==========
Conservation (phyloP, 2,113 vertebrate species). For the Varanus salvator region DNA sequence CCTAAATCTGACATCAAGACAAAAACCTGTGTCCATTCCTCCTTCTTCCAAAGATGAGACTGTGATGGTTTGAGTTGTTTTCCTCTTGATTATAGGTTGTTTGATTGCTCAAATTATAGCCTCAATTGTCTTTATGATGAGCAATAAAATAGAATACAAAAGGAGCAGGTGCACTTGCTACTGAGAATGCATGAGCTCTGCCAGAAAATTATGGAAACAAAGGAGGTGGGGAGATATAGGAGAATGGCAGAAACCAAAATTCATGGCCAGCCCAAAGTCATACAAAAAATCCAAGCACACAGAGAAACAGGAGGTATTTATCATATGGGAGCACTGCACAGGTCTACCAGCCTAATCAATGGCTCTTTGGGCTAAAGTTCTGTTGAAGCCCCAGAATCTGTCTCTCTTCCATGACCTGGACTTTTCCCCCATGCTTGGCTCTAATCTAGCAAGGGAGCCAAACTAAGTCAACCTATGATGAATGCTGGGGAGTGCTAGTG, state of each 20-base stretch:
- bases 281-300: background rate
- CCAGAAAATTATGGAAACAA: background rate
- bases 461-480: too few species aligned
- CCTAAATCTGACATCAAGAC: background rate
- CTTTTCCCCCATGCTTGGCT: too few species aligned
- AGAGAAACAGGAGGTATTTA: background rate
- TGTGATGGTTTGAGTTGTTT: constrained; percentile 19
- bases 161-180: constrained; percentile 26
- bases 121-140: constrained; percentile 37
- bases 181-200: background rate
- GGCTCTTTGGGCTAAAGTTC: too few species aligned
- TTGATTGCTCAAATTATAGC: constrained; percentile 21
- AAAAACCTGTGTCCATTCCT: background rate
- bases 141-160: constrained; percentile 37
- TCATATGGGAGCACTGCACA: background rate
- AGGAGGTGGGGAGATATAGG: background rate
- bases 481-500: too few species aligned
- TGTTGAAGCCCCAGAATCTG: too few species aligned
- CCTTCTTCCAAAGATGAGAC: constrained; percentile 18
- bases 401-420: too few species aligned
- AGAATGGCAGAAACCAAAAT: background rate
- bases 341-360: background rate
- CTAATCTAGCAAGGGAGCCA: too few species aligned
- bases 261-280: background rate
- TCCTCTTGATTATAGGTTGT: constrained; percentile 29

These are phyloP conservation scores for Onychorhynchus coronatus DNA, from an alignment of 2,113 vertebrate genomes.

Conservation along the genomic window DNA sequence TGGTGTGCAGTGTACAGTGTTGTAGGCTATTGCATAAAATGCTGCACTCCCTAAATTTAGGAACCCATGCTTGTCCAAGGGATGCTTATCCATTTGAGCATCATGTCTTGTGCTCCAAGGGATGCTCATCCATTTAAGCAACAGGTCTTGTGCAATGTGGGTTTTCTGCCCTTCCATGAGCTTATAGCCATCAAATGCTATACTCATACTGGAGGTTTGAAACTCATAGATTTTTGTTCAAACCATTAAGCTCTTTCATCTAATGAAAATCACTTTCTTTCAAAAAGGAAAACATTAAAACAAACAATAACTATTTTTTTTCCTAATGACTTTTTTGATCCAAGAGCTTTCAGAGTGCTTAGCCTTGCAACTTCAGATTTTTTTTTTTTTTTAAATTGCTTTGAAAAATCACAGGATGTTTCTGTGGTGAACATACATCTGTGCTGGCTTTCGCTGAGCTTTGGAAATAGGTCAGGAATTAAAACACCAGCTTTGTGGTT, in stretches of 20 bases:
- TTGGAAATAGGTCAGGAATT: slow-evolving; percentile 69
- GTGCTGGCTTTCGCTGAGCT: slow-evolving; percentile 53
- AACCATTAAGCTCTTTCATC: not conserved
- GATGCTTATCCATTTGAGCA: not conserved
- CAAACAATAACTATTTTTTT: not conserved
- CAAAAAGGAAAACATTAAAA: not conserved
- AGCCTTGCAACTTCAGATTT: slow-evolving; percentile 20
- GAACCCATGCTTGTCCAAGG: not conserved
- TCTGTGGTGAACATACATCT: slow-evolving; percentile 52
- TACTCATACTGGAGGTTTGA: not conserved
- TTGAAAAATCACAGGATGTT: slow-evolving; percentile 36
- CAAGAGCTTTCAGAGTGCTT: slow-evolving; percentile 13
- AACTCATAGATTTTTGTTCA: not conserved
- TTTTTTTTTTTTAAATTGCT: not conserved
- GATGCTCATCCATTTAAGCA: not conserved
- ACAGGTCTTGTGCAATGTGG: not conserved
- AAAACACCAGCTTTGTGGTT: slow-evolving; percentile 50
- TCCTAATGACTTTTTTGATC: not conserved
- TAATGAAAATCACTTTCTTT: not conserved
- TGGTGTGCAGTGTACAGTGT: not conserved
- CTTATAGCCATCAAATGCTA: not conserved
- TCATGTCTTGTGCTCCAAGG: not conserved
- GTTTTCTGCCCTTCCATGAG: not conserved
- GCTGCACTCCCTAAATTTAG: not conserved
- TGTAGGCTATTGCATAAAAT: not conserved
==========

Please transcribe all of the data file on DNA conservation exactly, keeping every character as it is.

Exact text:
Conservation (phyloP, 2,113 vertebrate species). For the Varanus salvator region DNA sequence CCTAAATCTGACATCAAGACAAAAACCTGTGTCCATTCCTCCTTCTTCCAAAGATGAGACTGTGATGGTTTGAGTTGTTTTCCTCTTGATTATAGGTTGTTTGATTGCTCAAATTATAGCCTCAATTGTCTTTATGATGAGCAATAAAATAGAATACAAAAGGAGCAGGTGCACTTGCTACTGAGAATGCATGAGCTCTGCCAGAAAATTATGGAAACAAAGGAGGTGGGGAGATATAGGAGAATGGCAGAAACCAAAATTCATGGCCAGCCCAAAGTCATACAAAAAATCCAAGCACACAGAGAAACAGGAGGTATTTATCATATGGGAGCACTGCACAGGTCTACCAGCCTAATCAATGGCTCTTTGGGCTAAAGTTCTGTTGAAGCCCCAGAATCTGTCTCTCTTCCATGACCTGGACTTTTCCCCCATGCTTGGCTCTAATCTAGCAAGGGAGCCAAACTAAGTCAACCTATGATGAATGCTGGGGAGTGCTAGTG, state of each 20-base stretch:
- bases 281-300: background rate
- CCAGAAAATTATGGAAACAA: background rate
- bases 461-480: too few species aligned
- CCTAAATCTGACATCAAGAC: background rate
- CTTTTCCCCCATGCTTGGCT: too few species aligned
- AGAGAAACAGGAGGTATTTA: background rate
- TGTGATGGTTTGAGTTGTTT: constrained; percentile 19
- bases 161-180: constrained; percentile 26
- bases 121-140: constrained; percentile 37
- bases 181-200: background rate
- GGCTCTTTGGGCTAAAGTTC: too few species aligned
- TTGATTGCTCAAATTATAGC: constrained; percentile 21
- AAAAACCTGTGTCCATTCCT: background rate
- bases 141-160: constrained; percentile 37
- TCATATGGGAGCACTGCACA: background rate
- AGGAGGTGGGGAGATATAGG: background rate
- bases 481-500: too few species aligned
- TGTTGAAGCCCCAGAATCTG: too few species aligned
- CCTTCTTCCAAAGATGAGAC: constrained; percentile 18
- bases 401-420: too few species aligned
- AGAATGGCAGAAACCAAAAT: background rate
- bases 341-360: background rate
- CTAATCTAGCAAGGGAGCCA: too few species aligned
- bases 261-280: background rate
- TCCTCTTGATTATAGGTTGT: constrained; percentile 29

These are phyloP conservation scores for Onychorhynchus coronatus DNA, from an alignment of 2,113 vertebrate genomes.

Conservation along the genomic window DNA sequence TGGTGTGCAGTGTACAGTGTTGTAGGCTATTGCATAAAATGCTGCACTCCCTAAATTTAGGAACCCATGCTTGTCCAAGGGATGCTTATCCATTTGAGCATCATGTCTTGTGCTCCAAGGGATGCTCATCCATTTAAGCAACAGGTCTTGTGCAATGTGGGTTTTCTGCCCTTCCATGAGCTTATAGCCATCAAATGCTATACTCATACTGGAGGTTTGAAACTCATAGATTTTTGTTCAAACCATTAAGCTCTTTCATCTAATGAAAATCACTTTCTTTCAAAAAGGAAAACATTAAAACAAACAATAACTATTTTTTTTCCTAATGACTTTTTTGATCCAAGAGCTTTCAGAGTGCTTAGCCTTGCAACTTCAGATTTTTTTTTTTTTTTAAATTGCTTTGAAAAATCACAGGATGTTTCTGTGGTGAACATACATCTGTGCTGGCTTTCGCTGAGCTTTGGAAATAGGTCAGGAATTAAAACACCAGCTTTGTGGTT, in stretches of 20 bases:
- TTGGAAATAGGTCAGGAATT: slow-evolving; percentile 69
- GTGCTGGCTTTCGCTGAGCT: slow-evolving; percentile 53
- AACCATTAAGCTCTTTCATC: not conserved
- GATGCTTATCCATTTGAGCA: not conserved
- CAAACAATAACTATTTTTTT: not conserved
- CAAAAAGGAAAACATTAAAA: not conserved
- AGCCTTGCAACTTCAGATTT: slow-evolving; percentile 20
- GAACCCATGCTTGTCCAAGG: not conserved
- TCTGTGGTGAACATACATCT: slow-evolving; percentile 52
- TACTCATACTGGAGGTTTGA: not conserved
- TTGAAAAATCACAGGATGTT: slow-evolving; percentile 36
- CAAGAGCTTTCAGAGTGCTT: slow-evolving; percentile 13
- AACTCATAGATTTTTGTTCA: not conserved
- TTTTTTTTTTTTAAATTGCT: not conserved
- GATGCTCATCCATTTAAGCA: not conserved
- ACAGGTCTTGTGCAATGTGG: not conserved
- AAAACACCAGCTTTGTGGTT: slow-evolving; percentile 50
- TCCTAATGACTTTTTTGATC: not conserved
- TAATGAAAATCACTTTCTTT: not conserved
- TGGTGTGCAGTGTACAGTGT: not conserved
- CTTATAGCCATCAAATGCTA: not conserved
- TCATGTCTTGTGCTCCAAGG: not conserved
- GTTTTCTGCCCTTCCATGAG: not conserved
- GCTGCACTCCCTAAATTTAG: not conserved
- TGTAGGCTATTGCATAAAAT: not conserved